Kim Dotcom is still going to the United States, says the High Court, but in an exclusive interview the internet entrepreneur is claiming the latest ruling is a victory.
This latest legal milestone is this afternoon's ruling from Justice Murray Gilbert who had been asked to overturn a decision that Dotcom was eligible for extradition to face criminal charges in the United States.
After five months of deliberation, Gilbert found that Dotcom remained eligible for extradition to the US - but not on copyright charges.
The judge found in favour of arguments put by Dotcom's legal team, led by Ron Mansfield, that there was no equivalent "copyright" crime in New Zealand that would activate the extradition treaty.
However, the ruling also saw Justice Gilbert finding in favour of the US argument that Dotcom - and his three co-accused - could be extradited because it was at essence a "fraud" case and there was such a crime in the extradition treaty.
Dotcom, Mathias Ortmann, Bram van der Kolk and Finn Batato face decades in a US prison after a 2012 raid brought down the Megaupload file-sharing super-site Megaupload they set up and ran.
They have always maintained their innocence - even in the face of emails such as that sent by Ortmann which stated: "We're not pirates, we're just providing shipping services to pirates."
The evidence of the case has not been argued in New Zealand courts with the legal debate here being one of trying to match the crimes Dotcom and others are charged with to the crimes listed in the Extradition Act.
In an interview with the Herald, Dotcom said the ruling was a "major victory" because it ruled that there was no New Zealand equivalent to the US criminal charges of copyright violation.
"The major part of this litigation has been won by this judgment - that copyright is not extraditable.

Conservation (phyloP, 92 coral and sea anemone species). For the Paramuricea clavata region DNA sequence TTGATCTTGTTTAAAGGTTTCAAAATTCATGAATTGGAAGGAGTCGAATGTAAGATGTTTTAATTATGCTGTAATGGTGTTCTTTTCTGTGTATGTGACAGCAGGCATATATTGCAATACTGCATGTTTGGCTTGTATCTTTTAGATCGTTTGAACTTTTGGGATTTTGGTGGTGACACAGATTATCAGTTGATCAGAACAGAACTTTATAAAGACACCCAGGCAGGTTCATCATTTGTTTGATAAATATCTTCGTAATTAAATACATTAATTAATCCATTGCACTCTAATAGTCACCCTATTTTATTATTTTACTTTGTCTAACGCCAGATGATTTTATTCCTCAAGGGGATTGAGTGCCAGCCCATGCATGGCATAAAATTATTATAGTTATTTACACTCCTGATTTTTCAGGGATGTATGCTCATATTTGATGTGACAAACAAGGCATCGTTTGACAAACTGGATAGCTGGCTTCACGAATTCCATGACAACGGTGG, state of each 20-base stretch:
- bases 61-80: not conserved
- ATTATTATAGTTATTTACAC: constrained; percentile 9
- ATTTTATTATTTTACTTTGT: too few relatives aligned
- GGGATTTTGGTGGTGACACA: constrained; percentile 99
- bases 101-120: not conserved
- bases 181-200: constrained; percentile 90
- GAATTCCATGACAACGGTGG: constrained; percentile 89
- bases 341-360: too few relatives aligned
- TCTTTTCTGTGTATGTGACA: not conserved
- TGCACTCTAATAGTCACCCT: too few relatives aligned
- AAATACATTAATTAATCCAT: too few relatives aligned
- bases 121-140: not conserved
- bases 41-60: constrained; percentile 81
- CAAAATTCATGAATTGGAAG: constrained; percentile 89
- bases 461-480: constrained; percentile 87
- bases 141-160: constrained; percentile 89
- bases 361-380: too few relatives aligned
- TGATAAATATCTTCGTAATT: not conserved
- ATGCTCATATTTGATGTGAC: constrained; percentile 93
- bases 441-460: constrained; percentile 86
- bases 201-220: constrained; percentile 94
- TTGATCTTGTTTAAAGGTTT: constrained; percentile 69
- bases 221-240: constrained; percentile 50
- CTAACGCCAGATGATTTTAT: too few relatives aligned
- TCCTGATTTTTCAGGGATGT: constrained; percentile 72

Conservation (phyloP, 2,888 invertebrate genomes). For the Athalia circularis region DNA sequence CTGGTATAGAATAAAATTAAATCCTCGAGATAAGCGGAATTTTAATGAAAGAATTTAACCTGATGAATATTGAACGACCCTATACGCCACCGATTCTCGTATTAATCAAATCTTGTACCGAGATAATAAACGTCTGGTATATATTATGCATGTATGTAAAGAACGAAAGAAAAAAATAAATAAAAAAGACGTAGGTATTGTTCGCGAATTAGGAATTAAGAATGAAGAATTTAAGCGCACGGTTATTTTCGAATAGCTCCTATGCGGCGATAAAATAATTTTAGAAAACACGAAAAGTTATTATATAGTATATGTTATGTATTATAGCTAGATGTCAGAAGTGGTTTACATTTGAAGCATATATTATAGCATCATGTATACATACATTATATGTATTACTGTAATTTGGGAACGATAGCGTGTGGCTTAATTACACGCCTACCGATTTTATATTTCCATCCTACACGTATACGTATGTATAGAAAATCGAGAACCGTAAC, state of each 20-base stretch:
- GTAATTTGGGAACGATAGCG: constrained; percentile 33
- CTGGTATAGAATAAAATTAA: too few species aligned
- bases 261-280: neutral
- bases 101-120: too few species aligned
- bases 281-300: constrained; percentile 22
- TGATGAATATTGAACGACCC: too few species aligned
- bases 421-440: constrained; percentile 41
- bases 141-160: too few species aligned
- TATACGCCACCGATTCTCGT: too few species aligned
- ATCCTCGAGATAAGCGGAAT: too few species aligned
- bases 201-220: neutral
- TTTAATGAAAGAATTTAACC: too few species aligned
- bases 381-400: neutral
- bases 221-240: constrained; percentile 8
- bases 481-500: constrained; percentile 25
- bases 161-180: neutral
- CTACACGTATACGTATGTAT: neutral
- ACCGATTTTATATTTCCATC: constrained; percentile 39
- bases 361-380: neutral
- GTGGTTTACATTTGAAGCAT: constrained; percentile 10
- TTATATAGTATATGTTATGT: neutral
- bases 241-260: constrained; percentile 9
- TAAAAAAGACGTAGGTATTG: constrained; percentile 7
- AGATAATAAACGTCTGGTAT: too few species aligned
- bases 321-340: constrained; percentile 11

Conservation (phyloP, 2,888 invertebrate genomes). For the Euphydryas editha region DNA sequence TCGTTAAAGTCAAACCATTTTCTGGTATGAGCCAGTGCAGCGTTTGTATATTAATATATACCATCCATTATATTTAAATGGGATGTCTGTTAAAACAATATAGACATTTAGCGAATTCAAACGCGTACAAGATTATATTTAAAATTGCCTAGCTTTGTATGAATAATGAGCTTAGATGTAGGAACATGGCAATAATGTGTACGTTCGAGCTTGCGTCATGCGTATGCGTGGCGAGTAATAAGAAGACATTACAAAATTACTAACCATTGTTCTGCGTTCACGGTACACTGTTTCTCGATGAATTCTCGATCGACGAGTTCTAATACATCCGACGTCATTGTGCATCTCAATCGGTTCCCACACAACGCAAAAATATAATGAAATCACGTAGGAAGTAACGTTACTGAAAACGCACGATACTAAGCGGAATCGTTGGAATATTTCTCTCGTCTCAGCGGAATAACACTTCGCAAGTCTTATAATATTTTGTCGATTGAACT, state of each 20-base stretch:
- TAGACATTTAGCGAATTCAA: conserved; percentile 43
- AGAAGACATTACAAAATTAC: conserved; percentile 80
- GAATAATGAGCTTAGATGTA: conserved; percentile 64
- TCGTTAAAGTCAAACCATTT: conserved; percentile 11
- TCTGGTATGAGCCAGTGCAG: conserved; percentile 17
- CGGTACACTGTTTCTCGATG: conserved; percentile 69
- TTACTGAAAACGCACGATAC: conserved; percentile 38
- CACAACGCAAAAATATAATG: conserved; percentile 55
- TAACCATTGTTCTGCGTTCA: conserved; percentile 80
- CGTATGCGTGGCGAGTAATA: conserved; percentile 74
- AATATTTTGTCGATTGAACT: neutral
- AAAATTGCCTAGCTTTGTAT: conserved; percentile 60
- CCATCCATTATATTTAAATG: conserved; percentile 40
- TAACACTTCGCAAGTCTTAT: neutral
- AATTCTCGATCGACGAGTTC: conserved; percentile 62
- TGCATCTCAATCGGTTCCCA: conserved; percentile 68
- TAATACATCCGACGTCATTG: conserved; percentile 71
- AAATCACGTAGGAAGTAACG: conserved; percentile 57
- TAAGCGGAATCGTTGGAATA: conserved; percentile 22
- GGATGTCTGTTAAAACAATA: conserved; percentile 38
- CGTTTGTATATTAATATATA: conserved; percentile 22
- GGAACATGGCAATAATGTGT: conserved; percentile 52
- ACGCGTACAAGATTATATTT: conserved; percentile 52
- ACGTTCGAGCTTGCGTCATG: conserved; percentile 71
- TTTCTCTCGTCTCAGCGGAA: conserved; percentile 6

"They destroyed my family, destroyed my business, spied on me and raided my home and they did all of this on a civil copyright case.
"We have won. We have won the major legal argument. This is the last five years of my life and it's an embarrassment for New Zealand."
He said it was effectively a statement from the court that neither he, his co-accused or Megaupload had broken any New Zealand laws.
"Now they're trying through the back door to say this was a fraud case. I'm confident going with this judgment to the Court of Appeal.
The ruling today has created an unusual bureaucratic contradiction - the warrant which was served on Dotcom when he was arrested on January 20, 2012, stated he was being charged with "copyright" offences.
Likewise, the charges Dotcom will face in the US are founded in an alleged act of criminal copyright violation.
Dotcom said there were plans to take a separate court action over the arrest warrant, given it showed he had been arrested for a crime which effectively did not exist in New Zealand.
"My arrest warrant, the document that kicked everything off in New Zealand, is not for fraud. In my arrest warrant, there is nothing about fraud."
Instead, it cited a section of the Copyright Act which dealt only with civil matters.